LA nonprofit leader and political fundraiser sentenced to prison for embezzlement

Al SeibLos Angeles Times DIXON Slingerland is accused of using group funds for tutoring for his children and travel.
(Al Seib/Los Angeles Times)

LA nonprofit leader and political fundraiser sentenced to prison for embezzlement

LA Politics, Homepage News

Dakota Smith

Dec. 12, 2023

The former head of a prominent Los Angeles nonprofit

who is guilty of embezzlement

had been convicted


up to six months in federal prison and six months of home confinement, the U.S. Attorney’s Office said.

Dixon Slingerland, the former CEO of the nonprofit Youth Policy Institute, was also ordered by U.S. District Court Judge Dolly M. Gee to pay $750,470 in restitution and a $10,000 fine, and to perform 200 hours of community service .

Slingerland’s attorney, Vicki Podberesky, did not immediately respond to a request for comment.

In addition to his professional career, Slingerland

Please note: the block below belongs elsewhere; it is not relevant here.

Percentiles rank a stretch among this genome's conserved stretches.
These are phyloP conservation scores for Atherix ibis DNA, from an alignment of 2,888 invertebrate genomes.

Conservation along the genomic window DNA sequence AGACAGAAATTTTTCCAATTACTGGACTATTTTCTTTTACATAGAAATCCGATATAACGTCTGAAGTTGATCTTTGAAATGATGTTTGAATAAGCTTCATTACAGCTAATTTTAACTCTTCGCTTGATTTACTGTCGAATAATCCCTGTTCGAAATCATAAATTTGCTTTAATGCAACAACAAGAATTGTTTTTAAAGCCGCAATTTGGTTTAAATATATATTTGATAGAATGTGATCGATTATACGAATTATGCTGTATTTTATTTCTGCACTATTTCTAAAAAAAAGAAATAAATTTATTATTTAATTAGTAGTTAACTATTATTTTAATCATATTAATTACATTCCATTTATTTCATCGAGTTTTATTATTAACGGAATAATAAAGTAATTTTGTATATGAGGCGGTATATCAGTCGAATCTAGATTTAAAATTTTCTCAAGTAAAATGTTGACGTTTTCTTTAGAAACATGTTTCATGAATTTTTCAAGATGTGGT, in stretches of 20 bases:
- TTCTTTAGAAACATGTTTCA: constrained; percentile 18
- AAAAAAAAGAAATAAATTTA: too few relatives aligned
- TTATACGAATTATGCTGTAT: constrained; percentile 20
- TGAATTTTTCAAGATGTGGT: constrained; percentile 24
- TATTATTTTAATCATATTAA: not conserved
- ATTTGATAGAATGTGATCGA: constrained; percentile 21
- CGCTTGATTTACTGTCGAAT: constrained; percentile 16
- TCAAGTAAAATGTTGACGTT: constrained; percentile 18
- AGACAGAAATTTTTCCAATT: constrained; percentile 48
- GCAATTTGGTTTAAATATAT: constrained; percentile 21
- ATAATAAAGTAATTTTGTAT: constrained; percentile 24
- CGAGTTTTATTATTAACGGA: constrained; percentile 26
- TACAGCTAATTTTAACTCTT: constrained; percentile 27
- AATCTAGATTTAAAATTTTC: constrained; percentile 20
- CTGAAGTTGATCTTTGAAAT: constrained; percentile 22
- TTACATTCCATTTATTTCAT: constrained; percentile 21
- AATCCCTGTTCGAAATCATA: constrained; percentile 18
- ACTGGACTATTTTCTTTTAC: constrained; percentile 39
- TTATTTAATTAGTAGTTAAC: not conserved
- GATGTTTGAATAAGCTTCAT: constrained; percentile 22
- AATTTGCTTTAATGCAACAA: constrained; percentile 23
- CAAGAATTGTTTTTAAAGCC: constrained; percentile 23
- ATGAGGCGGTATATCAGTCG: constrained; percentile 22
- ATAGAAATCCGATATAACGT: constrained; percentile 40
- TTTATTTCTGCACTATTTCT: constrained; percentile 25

what a

campaign fundraiser and donor for Democratic candidates. He was also a frequent visitor to the White House during President Obama’s administration.

He admitted in a plea deal earlier this year that he embezzled more than $71,000 from the anti-poverty nonprofit he led, including buying his family a $6,131 dinner at Momofuku Ko, an upscale restaurant in New York City.

Slingerland also admitted that he failed to report nearly $450,000 in total income from the nonprofit on his personal tax returns from 2016 to 2019, according to a plea deal he signed earlier this year.

Slingerland, who earned about $400,000 annually as the nonprofit’s leader, also said in his plea deal that he misspent more than $600,000 of the group’s money and charged personal expenses to the organization’s American Express card .

Youth Policy Institute, a nonprofit organization focused on education and anti-poverty programs, received tens of millions of dollars in federal funding during the Obama administration and was regularly promoted by then-Mayor Eric Garcetti.

The group closed in 2019 after an audit found a lack of oversight and inaccurate financial reporting. Slingerland was also dismissed from the nun

profit that year.

In a Chapter 7 bankruptcy filing in federal court that year, the nun

Profit said Slingerland used Youth Policy Institute funds for unauthorized and personal expenses, including tutoring for family members.


Please enter your comment!
Please enter your name here


Hot Topics

Related Articles